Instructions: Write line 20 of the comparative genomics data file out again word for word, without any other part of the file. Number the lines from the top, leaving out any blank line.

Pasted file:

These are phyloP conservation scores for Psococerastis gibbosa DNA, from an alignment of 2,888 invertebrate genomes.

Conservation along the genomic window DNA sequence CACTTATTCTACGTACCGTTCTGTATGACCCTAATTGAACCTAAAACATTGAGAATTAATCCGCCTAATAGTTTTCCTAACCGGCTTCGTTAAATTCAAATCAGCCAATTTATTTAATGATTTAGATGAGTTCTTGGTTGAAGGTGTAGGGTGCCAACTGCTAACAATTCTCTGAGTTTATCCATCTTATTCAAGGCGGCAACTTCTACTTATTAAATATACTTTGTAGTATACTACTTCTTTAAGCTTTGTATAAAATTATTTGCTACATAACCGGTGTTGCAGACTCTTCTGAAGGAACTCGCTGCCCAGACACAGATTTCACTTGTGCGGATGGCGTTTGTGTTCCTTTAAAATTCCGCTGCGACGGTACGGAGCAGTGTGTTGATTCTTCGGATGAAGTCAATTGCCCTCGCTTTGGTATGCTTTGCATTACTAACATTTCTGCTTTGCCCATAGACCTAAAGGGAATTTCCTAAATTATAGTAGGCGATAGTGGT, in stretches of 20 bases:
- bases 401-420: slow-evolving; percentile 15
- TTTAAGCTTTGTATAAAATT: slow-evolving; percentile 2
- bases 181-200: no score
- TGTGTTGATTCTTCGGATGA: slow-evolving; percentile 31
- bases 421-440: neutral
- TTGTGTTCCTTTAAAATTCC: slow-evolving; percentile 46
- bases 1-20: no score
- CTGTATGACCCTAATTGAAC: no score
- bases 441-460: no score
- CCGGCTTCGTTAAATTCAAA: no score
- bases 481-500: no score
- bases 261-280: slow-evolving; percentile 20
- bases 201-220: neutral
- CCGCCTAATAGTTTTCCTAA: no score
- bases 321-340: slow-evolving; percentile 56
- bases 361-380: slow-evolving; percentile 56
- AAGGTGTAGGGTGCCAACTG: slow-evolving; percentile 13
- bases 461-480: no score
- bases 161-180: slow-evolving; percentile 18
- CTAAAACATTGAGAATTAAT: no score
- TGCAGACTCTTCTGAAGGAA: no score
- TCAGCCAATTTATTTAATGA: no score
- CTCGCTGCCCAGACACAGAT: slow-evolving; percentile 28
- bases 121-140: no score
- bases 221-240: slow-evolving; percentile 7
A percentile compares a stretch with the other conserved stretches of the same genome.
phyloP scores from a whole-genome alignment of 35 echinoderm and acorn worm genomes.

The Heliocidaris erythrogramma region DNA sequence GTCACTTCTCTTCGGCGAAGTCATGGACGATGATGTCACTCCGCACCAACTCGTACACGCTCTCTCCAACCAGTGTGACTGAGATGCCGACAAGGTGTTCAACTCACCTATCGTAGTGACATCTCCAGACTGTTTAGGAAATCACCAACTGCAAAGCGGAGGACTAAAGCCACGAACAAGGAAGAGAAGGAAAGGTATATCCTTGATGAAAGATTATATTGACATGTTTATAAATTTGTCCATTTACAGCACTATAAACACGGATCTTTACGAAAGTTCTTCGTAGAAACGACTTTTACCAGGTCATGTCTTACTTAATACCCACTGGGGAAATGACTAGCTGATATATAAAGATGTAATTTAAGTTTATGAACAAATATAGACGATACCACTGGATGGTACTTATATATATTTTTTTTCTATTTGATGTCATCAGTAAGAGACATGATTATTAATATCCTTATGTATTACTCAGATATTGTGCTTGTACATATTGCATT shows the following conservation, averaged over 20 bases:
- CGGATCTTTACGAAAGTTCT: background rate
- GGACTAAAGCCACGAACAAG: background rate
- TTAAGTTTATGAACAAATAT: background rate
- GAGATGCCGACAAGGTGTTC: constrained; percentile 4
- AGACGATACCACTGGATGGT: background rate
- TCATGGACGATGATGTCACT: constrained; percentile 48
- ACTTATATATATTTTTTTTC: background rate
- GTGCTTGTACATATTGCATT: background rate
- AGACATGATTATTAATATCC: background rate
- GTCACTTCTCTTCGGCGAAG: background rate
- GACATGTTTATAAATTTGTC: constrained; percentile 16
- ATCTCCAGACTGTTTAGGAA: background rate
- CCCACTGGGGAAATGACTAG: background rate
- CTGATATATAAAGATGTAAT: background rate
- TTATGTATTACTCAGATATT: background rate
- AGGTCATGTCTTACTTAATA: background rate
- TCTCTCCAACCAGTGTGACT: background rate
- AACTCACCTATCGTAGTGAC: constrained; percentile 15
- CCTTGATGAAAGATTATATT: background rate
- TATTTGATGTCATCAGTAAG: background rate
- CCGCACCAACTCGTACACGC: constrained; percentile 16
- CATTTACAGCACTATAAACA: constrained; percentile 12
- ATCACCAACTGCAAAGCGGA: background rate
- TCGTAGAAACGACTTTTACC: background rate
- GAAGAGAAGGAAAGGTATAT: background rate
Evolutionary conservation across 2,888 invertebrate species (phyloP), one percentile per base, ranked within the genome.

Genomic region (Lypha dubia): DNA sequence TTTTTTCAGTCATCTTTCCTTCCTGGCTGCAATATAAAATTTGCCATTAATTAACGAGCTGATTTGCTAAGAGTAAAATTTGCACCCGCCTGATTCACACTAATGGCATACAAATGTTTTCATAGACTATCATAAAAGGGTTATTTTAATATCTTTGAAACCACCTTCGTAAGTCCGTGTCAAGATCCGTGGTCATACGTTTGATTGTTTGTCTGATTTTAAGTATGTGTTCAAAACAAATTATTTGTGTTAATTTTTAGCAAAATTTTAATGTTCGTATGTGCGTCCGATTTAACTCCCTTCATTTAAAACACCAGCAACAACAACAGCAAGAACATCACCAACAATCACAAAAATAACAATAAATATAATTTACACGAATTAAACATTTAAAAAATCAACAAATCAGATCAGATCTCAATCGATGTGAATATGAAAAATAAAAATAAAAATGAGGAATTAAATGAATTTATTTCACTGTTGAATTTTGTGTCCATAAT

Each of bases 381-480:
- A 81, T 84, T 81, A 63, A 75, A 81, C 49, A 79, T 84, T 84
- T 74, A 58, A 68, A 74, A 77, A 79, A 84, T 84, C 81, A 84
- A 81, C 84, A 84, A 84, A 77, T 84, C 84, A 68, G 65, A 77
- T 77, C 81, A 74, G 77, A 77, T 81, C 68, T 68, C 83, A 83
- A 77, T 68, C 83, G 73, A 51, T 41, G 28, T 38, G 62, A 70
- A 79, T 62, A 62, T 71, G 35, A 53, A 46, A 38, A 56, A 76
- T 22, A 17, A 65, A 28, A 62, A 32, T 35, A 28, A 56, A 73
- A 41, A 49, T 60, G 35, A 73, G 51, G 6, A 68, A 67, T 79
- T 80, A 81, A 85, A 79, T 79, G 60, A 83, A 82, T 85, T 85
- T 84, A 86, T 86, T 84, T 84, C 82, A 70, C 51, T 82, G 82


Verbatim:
- bases 461-480: no score